“That’s not prosecution, that’s persecution,” the Rev. Jesse Jackson, the founder of the RainbowPUSH Coalition and an organizer of the demonstration, told a crowd in front of the LaSalle Parish Courthouse. “We will not stop marching until justice runs down like waters.”

The Jena High School students, known as the Jena Six, are part of a court case that began in December, when they were accused of beating a white classmate unconscious and kicking him and a prosecutor charged them with attempted murder.

The beating was preceded by racially charged incidents at the high school, including nooses hanging from an oak tree that some students felt was just for white students. The tree has been cut down.

Solidarity was found across America for those who could not travel, staged local protests. Of course, the taser zapping seen 'round the world by the campus police, of a guy while down, at John Kerry's Florida speech, is mopping up attention.

(Photo Getty Images/Brendan Smialowski)
Seeking a national audience for protests in DC were those against the Iraq War.
Over 150 arrests were made among thousands of marching protesters. DC national press ignored the cause most central to America's world standing as they did in 2002 when millions said preeminently invading Iraq for WMD's was wrong and without legal merit. George Bush sent the troops in to occupy Iraq based on lies, equivocations and the chattering cheerleading voices of an overblown ego in his head. The rule of law is for everybody else and hence the protesters aim to remind him and all those sanctioning the Iraq travesty that they are full slumlord owners of the worst historical blunders in American history.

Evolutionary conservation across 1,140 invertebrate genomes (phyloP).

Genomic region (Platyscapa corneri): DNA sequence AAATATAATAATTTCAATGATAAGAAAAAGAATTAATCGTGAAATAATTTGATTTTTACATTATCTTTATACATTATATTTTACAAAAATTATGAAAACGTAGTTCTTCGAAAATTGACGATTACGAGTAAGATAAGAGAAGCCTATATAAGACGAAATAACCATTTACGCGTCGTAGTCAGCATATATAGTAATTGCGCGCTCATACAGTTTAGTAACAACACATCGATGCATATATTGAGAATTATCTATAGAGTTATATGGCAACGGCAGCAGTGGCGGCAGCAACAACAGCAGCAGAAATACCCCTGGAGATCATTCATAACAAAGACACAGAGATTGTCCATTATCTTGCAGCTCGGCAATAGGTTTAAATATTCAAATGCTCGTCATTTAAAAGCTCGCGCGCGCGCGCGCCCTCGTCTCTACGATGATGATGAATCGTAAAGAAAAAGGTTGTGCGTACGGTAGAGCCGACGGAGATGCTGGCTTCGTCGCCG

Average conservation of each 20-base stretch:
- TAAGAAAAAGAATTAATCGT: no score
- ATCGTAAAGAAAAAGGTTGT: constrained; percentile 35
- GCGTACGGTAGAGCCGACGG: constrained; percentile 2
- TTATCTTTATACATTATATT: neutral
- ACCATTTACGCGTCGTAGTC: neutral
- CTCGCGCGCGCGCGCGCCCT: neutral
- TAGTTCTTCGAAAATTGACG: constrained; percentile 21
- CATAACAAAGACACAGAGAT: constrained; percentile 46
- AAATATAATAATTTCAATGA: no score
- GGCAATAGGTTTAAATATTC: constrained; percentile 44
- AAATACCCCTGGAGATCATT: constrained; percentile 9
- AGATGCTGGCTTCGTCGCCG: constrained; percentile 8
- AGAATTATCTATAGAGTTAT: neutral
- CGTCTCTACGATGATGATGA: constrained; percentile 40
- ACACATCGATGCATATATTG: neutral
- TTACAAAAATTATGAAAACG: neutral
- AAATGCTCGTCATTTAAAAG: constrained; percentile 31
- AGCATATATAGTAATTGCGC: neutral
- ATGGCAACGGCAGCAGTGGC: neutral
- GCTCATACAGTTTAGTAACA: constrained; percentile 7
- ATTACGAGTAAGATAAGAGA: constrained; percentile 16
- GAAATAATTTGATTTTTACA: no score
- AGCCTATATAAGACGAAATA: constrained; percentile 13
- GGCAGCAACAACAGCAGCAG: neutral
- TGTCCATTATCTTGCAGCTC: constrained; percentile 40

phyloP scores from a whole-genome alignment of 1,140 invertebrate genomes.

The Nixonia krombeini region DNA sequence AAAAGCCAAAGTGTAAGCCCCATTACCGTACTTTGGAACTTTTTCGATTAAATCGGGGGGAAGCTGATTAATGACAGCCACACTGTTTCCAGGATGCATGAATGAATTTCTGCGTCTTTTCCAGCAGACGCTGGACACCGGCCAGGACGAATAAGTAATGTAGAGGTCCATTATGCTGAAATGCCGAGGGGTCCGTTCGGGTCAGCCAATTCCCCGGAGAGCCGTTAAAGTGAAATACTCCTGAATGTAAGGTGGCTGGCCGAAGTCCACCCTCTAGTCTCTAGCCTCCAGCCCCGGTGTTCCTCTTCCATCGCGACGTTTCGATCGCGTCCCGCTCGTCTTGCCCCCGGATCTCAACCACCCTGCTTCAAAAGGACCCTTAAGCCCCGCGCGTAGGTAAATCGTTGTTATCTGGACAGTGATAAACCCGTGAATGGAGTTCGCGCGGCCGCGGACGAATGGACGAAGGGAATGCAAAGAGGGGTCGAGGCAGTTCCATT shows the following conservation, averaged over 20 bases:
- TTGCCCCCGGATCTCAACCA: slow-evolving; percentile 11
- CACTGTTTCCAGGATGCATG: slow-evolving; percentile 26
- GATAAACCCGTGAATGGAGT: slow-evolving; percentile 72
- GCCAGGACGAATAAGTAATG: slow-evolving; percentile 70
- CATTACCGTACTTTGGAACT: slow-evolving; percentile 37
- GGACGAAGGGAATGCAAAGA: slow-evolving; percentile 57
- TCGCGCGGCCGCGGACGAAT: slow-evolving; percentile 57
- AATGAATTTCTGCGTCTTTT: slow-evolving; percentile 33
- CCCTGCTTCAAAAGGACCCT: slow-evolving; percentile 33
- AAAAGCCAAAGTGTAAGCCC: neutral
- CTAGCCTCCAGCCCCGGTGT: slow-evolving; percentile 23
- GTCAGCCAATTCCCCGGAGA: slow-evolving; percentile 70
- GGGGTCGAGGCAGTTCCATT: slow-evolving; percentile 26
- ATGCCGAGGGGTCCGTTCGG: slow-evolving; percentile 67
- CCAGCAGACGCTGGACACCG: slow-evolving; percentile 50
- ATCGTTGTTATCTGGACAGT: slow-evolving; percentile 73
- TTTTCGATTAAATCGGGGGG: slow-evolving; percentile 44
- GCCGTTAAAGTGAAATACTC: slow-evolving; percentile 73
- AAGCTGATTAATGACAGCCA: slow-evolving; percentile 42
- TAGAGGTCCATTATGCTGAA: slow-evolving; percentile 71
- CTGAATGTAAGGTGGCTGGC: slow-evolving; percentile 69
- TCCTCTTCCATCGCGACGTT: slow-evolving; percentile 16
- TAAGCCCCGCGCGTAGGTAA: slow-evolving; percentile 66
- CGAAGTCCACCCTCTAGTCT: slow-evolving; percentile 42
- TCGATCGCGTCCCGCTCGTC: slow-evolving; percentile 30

Update: My previous post on last week's protest in Taiwan, led by the president, for international recognition from the United Nations against communist China's All One wishes.

The satirically titled Finding George Orwell in Burma is just the first delight by Emma Larkin. She chronicles the journeys of George Orwell as he developed his mindfulness in Burma.

In honor of the young people of the 60's who risked life and limb to non-violently protest for equal justice under law, I highly recommend reading their stories and struggles in the late David Halberstam's The Children. Though they were children, John Lewis gave a fair amount of blood and heart, enduring beatings and hosings, to turn into the civil rights legend that he remains today. One of the most elegantly written books about the full range of Jesse Jackson comes from southern writer, Marshall Frady, simply titled, Jesse.